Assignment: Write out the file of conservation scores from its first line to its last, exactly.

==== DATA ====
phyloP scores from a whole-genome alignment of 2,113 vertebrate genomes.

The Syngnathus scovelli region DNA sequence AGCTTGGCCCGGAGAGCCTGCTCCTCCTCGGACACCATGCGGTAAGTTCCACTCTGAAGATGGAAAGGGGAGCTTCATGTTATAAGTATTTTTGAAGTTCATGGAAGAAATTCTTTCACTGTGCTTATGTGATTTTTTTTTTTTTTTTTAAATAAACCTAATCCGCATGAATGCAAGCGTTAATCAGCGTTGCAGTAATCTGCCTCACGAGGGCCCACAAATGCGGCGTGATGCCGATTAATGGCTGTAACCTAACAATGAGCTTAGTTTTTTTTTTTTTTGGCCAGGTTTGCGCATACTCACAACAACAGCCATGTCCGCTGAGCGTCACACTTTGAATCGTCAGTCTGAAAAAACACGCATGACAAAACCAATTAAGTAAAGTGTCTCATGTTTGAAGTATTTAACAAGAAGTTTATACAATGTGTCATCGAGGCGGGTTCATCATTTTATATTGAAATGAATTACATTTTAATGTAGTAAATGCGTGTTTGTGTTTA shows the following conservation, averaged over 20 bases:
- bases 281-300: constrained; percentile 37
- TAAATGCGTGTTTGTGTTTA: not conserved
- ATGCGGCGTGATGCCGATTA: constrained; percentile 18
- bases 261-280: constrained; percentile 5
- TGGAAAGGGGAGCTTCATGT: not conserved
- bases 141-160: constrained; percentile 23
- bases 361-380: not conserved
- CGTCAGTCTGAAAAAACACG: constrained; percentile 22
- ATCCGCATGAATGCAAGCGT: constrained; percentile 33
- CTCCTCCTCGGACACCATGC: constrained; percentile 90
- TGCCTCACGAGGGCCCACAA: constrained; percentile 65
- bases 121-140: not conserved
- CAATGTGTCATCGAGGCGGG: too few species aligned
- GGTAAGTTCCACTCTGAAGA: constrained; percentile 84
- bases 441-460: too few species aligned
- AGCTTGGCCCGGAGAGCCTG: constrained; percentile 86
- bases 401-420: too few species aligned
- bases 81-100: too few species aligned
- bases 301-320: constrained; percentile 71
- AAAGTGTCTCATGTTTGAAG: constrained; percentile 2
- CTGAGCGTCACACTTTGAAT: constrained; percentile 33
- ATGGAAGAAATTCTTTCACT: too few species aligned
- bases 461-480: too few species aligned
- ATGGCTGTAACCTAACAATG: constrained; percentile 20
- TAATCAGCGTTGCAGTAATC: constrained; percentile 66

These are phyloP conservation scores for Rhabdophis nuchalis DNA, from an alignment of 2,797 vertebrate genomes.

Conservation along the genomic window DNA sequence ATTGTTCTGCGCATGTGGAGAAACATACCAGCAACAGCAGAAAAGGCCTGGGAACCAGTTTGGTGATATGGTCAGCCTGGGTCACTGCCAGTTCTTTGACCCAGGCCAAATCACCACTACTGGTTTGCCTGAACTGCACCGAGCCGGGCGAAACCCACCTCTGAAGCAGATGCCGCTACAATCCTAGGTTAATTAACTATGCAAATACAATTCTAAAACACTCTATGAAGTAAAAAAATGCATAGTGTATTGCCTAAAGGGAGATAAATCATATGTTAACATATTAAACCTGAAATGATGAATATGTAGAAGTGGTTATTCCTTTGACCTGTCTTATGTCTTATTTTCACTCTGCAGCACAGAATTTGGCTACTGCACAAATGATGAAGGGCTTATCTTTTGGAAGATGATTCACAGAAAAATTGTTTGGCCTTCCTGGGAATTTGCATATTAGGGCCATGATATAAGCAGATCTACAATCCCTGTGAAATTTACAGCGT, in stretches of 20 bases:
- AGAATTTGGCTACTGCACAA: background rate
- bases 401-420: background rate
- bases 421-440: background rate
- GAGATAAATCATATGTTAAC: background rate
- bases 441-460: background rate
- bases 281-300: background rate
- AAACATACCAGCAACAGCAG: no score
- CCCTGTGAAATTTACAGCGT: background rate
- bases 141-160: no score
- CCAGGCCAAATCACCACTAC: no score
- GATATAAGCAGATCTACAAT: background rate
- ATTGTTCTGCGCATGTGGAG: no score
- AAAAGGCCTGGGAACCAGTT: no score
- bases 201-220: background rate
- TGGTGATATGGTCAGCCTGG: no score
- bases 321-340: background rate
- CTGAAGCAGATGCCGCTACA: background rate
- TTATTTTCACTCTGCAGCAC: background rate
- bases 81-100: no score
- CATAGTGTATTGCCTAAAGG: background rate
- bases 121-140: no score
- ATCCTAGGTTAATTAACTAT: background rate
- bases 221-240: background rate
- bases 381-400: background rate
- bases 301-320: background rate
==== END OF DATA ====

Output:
phyloP scores from a whole-genome alignment of 2,113 vertebrate genomes.

The Syngnathus scovelli region DNA sequence AGCTTGGCCCGGAGAGCCTGCTCCTCCTCGGACACCATGCGGTAAGTTCCACTCTGAAGATGGAAAGGGGAGCTTCATGTTATAAGTATTTTTGAAGTTCATGGAAGAAATTCTTTCACTGTGCTTATGTGATTTTTTTTTTTTTTTTTAAATAAACCTAATCCGCATGAATGCAAGCGTTAATCAGCGTTGCAGTAATCTGCCTCACGAGGGCCCACAAATGCGGCGTGATGCCGATTAATGGCTGTAACCTAACAATGAGCTTAGTTTTTTTTTTTTTTGGCCAGGTTTGCGCATACTCACAACAACAGCCATGTCCGCTGAGCGTCACACTTTGAATCGTCAGTCTGAAAAAACACGCATGACAAAACCAATTAAGTAAAGTGTCTCATGTTTGAAGTATTTAACAAGAAGTTTATACAATGTGTCATCGAGGCGGGTTCATCATTTTATATTGAAATGAATTACATTTTAATGTAGTAAATGCGTGTTTGTGTTTA shows the following conservation, averaged over 20 bases:
- bases 281-300: constrained; percentile 37
- TAAATGCGTGTTTGTGTTTA: not conserved
- ATGCGGCGTGATGCCGATTA: constrained; percentile 18
- bases 261-280: constrained; percentile 5
- TGGAAAGGGGAGCTTCATGT: not conserved
- bases 141-160: constrained; percentile 23
- bases 361-380: not conserved
- CGTCAGTCTGAAAAAACACG: constrained; percentile 22
- ATCCGCATGAATGCAAGCGT: constrained; percentile 33
- CTCCTCCTCGGACACCATGC: constrained; percentile 90
- TGCCTCACGAGGGCCCACAA: constrained; percentile 65
- bases 121-140: not conserved
- CAATGTGTCATCGAGGCGGG: too few species aligned
- GGTAAGTTCCACTCTGAAGA: constrained; percentile 84
- bases 441-460: too few species aligned
- AGCTTGGCCCGGAGAGCCTG: constrained; percentile 86
- bases 401-420: too few species aligned
- bases 81-100: too few species aligned
- bases 301-320: constrained; percentile 71
- AAAGTGTCTCATGTTTGAAG: constrained; percentile 2
- CTGAGCGTCACACTTTGAAT: constrained; percentile 33
- ATGGAAGAAATTCTTTCACT: too few species aligned
- bases 461-480: too few species aligned
- ATGGCTGTAACCTAACAATG: constrained; percentile 20
- TAATCAGCGTTGCAGTAATC: constrained; percentile 66

These are phyloP conservation scores for Rhabdophis nuchalis DNA, from an alignment of 2,797 vertebrate genomes.

Conservation along the genomic window DNA sequence ATTGTTCTGCGCATGTGGAGAAACATACCAGCAACAGCAGAAAAGGCCTGGGAACCAGTTTGGTGATATGGTCAGCCTGGGTCACTGCCAGTTCTTTGACCCAGGCCAAATCACCACTACTGGTTTGCCTGAACTGCACCGAGCCGGGCGAAACCCACCTCTGAAGCAGATGCCGCTACAATCCTAGGTTAATTAACTATGCAAATACAATTCTAAAACACTCTATGAAGTAAAAAAATGCATAGTGTATTGCCTAAAGGGAGATAAATCATATGTTAACATATTAAACCTGAAATGATGAATATGTAGAAGTGGTTATTCCTTTGACCTGTCTTATGTCTTATTTTCACTCTGCAGCACAGAATTTGGCTACTGCACAAATGATGAAGGGCTTATCTTTTGGAAGATGATTCACAGAAAAATTGTTTGGCCTTCCTGGGAATTTGCATATTAGGGCCATGATATAAGCAGATCTACAATCCCTGTGAAATTTACAGCGT, in stretches of 20 bases:
- AGAATTTGGCTACTGCACAA: background rate
- bases 401-420: background rate
- bases 421-440: background rate
- GAGATAAATCATATGTTAAC: background rate
- bases 441-460: background rate
- bases 281-300: background rate
- AAACATACCAGCAACAGCAG: no score
- CCCTGTGAAATTTACAGCGT: background rate
- bases 141-160: no score
- CCAGGCCAAATCACCACTAC: no score
- GATATAAGCAGATCTACAAT: background rate
- ATTGTTCTGCGCATGTGGAG: no score
- AAAAGGCCTGGGAACCAGTT: no score
- bases 201-220: background rate
- TGGTGATATGGTCAGCCTGG: no score
- bases 321-340: background rate
- CTGAAGCAGATGCCGCTACA: background rate
- TTATTTTCACTCTGCAGCAC: background rate
- bases 81-100: no score
- CATAGTGTATTGCCTAAAGG: background rate
- bases 121-140: no score
- ATCCTAGGTTAATTAACTAT: background rate
- bases 221-240: background rate
- bases 381-400: background rate
- bases 301-320: background rate